Sift cocoa powder over the top to complete the cappuccino effect -- make sure you use a light hand for this, to ensure that you get only a light dusting of cocoa and not a thick layer (like you might for tiramisu). Cut the cake in to slices and serve. Serves 8-10. 
Basic coffee cake recipe from www.lovefoodies.com

Torta Pasqualina

Time for another round of Cucina Conversations! Since this month's theme is Easter we're posting a little earlier than usual, just in case you're looking for inspiration for your menu this April 16th.
With no further ado, here are the other Easter-themed recipes prepared by my fellow Cucina Conversations bloggers:

Daniela of La Dani Gourmet is sharing her recipe 
Torta coi Bischeri, or a pie with a chocolate and rice filling;

Carmen at The Heirloom Chronicles has baked up one of my very, very favorite snacks in the whole wide world -- taralli all'uovo;

Flavia from Flavia's Flavors is sharing a recipe for focaccia veneta;

Last but not least Marialuisa over at Marmellata di Cipolle has made 
pitta chijna, a Calabrian specialty for Easter. 

Lisa aka Italian Kiwi has a recipe to still be announced -- check back for that soon!;

My contribution for this month is the traditional Easter Torta Pasqualina, a savory pie that comes from Genova. I'm no stranger to savory, veggie-and-cheese pies (like this Butternut Squash Galette, this Three-Cheese Zucchini Tart, and this Cherry Tomato Crostatafinding them splendidly versatile, as at home showcasing seasonal ingredients as they are accommodating whatever you happen to have in your fridge. And let's be honest -- a vegetable is always, always improved by the addition of cheese (the more, the better) and a pastry crust, right?! That's what I thought.

In the course of my Torta Pasqualina research I came across recipes using artichokes, chard, or even beets, recipes for torte made with homemade pastry crusts, others with store-bought crusts for the cook short on time, plus a particularly fancy, tiered torta with 3 layers and different pie crusts dividing them. In the end, I decided to keep things simple and stick with the more traditional version of the Torta Pasqualina, or rather: a fluffy ricotta filling, mixed with lots of spinach for color and an arguable dose of nutrition (this is basically health food, people) generous helpings of salty rich Parmesan and Pecorino cheese, and, best and prettiest of all, four whole eggs baked right into the top of the pie, bright golden yellow like a circle of miniature suns. This dish is as beautiful as it is tasty, and would be perfect for an Easter brunch, as a starter, or as a hearty alternative for vegetarians who won't be eating the usual Easter lamb or ham. Bonus: This makes great leftovers (if it lasts) and beyond Easter, makes fantastic, portable picnic food (especially if you are celebrating Pasquetta on Monday). I loved this and I think you will too.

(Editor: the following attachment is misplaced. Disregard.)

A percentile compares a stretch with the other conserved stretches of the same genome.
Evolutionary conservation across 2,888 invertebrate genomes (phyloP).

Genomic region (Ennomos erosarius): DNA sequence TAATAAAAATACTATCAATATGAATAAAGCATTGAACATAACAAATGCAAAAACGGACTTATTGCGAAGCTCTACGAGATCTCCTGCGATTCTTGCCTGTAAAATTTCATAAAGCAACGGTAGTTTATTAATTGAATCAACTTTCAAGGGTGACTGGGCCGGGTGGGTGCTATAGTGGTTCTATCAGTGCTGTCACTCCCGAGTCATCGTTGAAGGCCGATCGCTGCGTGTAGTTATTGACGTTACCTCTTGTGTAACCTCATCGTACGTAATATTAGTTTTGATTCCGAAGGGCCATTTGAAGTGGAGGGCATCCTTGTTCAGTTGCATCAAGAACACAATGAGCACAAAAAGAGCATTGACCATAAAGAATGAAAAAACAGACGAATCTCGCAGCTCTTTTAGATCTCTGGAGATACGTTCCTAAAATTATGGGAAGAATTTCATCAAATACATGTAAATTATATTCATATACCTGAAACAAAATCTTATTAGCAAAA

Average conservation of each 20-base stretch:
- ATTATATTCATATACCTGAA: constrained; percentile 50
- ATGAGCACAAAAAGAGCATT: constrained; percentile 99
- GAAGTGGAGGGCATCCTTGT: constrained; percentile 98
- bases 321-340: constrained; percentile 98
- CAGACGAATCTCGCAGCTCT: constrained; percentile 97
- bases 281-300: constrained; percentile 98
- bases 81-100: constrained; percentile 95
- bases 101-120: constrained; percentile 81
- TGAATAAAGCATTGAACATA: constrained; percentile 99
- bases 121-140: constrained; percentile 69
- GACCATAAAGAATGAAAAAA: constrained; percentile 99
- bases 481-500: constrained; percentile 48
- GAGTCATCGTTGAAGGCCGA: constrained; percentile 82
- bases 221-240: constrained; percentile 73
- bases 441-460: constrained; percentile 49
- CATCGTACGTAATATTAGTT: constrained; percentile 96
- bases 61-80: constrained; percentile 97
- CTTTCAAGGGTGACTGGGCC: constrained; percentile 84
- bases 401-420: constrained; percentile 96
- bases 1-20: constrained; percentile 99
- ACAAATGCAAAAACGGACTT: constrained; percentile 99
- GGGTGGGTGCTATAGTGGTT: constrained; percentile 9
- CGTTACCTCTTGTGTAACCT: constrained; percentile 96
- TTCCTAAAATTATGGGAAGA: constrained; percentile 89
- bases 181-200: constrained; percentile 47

A couple of general: This recipe is fairly flexible. Substitute chard for the spinach, or any kind of green you want. You can use just Pecorino or just Parmesan if you don't want to buy two types of cheese. If you're short on time, feel free to use a pre-made pie crust instead of the homemade crust below. I found that a bit of steam got caught under the pie crust as it was baking, which was fine, but left an air pocket under the crust that probably could have been avoided by cutting a slit or two in the top of the pie crust (I'll do this next time!) 

Notes on the crust: The crust here is on the simpler, sturdier side to support all the filling and let it shine, but I've also made this with Smitten Kitchen's flakier, buttery pastry dough (find the recipe here) with great results (this was the preferred crust from most of my taste testers and my preferred crust too). The choice is up to you -- I've provided both recipes below. Note that you'll have some leftover pie crust recipe using either recipe -- use the scraps to cut out decorations for the top of the pie if you're feeling creative. 


Ingredients for the crust:
3 1/2 cups (450 grams) of flour
A very generous pinch of salt
1 1/2 cups (255ml) water
2 1/2 tablespoons (30 ml) olive oil


Smitten Kitchen's crust recipe, using 2 cups white flour and 1/2 cup whole wheat flour.